Not only do you and I violently agree the OP should rent an EX1 or EX3 to verify it, I even provided a link to a rental house in Portland in post #19: Looking at stepping up from XF100 to XF300

Given the OP's sample and the XF300 a stop slower than the EX, I'd expect it to also be an improvement over the XF100.

Also, please note the numerous times the OP has stated the importance of a servo zoom. This is why he has rejected the numerous suggestions of DSLRs and why the EX3 is on the table.
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Old July 8th, 2012, 05:08 PM   #35
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Re: Looking at stepping up from XF100 to XF300

Hi Michael.

I have been shooting in low light situations for many years and I have tried a variety of different cameras in all sorts of lighting conditions.

I have gone through the Canon XL1, the Sony Z1, the V1, the JVC HD 110, the JVC HD201, the HM 100, the Panasonic DVX100, the HVX200, the HPX 251 and the JVC HM 790 as well as the EX3 and EX1R.

And I can honestly tell you that the EX1R and EX3 are the best of the bunch when it comes to getting the brightest images.

I always bring a 300 W halogen lamp which I mount in the camera shoe and point it towards where ever I am filming. If this still is not enough I have the foundation for doing a little color correction in post and the images turn out great. If you are able to try the EX1R or an older EX1 give it a go. I am sure they will not let you down.
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Old July 9th, 2012, 12:32 AM   #36
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Re: Looking at stepping up from XF100 to XF300

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Originally Posted by Les Wilson View Post
Not only do you and I violently agree the OP should rent an EX1 or EX3 to verify it, I even provided a link to a rental house in Portland in post #19: Looking at stepping up from XF100 to XF300

Given the OP's sample and the XF300 a stop slower than the EX, I'd expect it to also be an improvement over the XF100.

Also, please note the numerous times the OP has stated the importance of a servo zoom. This is why he has rejected the numerous suggestions of DSLRs and why the EX3 is on the table.
Whatever, Les. These are all tools. A servo zoom is a positive feature, but the OP might re-consider, due to other features, like low light ability, which is alo important. He hasn't experienced enough tool variety yet to know for sure which has precidence. He should spenda few more months learning his xf100.

Not sure where you came up with the extra 'stop' for the EX over the 305. The examples I've seen comparing the two don't show me a stop difference.i spent months comparing the two before buying the xf305, i didn't see one example that would lead me to think there was a stop differnce between them. I seriously was going to buy the EX3 until i spent time researching the xf305. I think they are very similar, regarding light gathering ability. I wouldn't choose either for his requirements! As to the choice of tools, I already saidthe the best bang for the buck for latitude in low light is a hdslr, or an Af100 like camera, and i stand by that, from experience. If the OP wants to go for an ex or xf, then he does so without benefit of trying a variety of tools to find the right one. He might like the AF100.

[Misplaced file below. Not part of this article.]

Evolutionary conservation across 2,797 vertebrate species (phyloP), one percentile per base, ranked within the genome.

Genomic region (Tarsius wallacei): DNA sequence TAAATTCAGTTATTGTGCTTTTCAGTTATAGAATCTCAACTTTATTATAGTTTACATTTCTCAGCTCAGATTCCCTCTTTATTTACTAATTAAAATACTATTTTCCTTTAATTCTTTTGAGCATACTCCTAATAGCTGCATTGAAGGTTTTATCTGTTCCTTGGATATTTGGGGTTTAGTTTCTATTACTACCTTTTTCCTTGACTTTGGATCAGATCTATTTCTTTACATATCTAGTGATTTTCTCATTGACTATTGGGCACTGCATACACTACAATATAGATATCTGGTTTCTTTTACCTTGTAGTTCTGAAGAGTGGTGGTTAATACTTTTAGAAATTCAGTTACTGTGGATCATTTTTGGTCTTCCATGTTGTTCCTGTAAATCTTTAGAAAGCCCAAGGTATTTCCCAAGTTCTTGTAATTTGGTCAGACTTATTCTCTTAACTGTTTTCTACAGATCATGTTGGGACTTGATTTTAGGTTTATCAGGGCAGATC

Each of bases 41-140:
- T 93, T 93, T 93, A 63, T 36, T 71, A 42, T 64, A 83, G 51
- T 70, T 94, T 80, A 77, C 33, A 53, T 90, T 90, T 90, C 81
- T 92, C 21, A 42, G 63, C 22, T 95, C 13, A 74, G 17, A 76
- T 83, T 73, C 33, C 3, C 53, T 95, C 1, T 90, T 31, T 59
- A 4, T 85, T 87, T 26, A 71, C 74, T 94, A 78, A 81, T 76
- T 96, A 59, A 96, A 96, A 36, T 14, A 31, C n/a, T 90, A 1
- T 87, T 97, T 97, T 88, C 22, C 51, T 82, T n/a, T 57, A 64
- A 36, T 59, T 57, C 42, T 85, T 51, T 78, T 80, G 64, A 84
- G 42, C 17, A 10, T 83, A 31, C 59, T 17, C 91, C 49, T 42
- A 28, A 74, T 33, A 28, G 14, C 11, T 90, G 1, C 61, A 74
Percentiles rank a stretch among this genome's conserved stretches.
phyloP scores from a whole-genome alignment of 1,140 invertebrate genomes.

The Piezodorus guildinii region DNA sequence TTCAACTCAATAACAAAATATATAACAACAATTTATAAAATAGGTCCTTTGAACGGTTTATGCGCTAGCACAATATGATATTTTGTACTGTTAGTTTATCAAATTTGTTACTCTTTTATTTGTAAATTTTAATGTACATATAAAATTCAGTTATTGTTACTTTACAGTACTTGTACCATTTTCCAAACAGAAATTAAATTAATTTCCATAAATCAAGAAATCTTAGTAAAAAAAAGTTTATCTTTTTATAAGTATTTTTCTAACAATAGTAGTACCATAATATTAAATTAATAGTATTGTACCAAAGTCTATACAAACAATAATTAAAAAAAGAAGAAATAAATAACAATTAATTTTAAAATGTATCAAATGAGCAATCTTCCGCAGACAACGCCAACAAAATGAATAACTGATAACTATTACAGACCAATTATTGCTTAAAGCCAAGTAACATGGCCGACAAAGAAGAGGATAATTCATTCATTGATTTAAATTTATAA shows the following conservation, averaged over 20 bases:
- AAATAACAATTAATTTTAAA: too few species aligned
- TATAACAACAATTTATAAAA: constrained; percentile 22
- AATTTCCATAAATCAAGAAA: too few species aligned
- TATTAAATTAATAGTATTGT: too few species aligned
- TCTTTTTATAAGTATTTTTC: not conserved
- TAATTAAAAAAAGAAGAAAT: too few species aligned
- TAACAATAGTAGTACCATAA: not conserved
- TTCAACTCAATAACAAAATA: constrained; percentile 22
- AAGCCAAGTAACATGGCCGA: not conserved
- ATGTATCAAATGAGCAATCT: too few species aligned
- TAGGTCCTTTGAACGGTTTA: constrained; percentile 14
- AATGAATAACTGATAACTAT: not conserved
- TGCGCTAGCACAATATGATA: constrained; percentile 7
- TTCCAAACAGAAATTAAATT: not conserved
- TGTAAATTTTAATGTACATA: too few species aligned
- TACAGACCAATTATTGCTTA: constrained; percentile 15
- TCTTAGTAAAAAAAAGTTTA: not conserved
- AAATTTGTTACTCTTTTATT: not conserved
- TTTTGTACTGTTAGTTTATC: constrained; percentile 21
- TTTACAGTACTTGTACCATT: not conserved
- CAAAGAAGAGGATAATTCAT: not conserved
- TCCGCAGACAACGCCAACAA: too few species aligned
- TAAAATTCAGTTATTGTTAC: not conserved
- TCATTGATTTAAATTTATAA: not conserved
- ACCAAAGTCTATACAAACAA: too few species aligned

As to tool choice, I can use a pickup to do the job of a dump truck, but it's ineffiecient, and the wrong tool. As is choosing a small sensor to do club work, week after wek.

I'm not a Canon 'fanboy', just a working professional that wants the right tool in my hand for job. I think the EX 3 is a great tool but dated. Today, i think the xf300 is a better choice. Tomorrow, it might be a different choice.
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Old July 9th, 2012, 02:32 AM   #37
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Re: Looking at stepping up from XF100 to XF300

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Not sure where you came up with the extra 'stop' for the EX over the 305.
I saw below video last year about the xf300 almost loosing a full stop in 1080p compared to 720p, not sure whether this was a mistake the tester did but if this is the case that might be an issue if you need good low light capability and you need to film in 1080p


Also, the only video that I ever found back that showed more significant difference is below one, but then again, who can be sure it was done right

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Old July 9th, 2012, 06:40 AM   #38
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Re: Looking at stepping up from XF100 to XF300

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Originally Posted by Al Bergstein View Post
...Not sure where you came up with the extra 'stop' for the EX over the 305. ...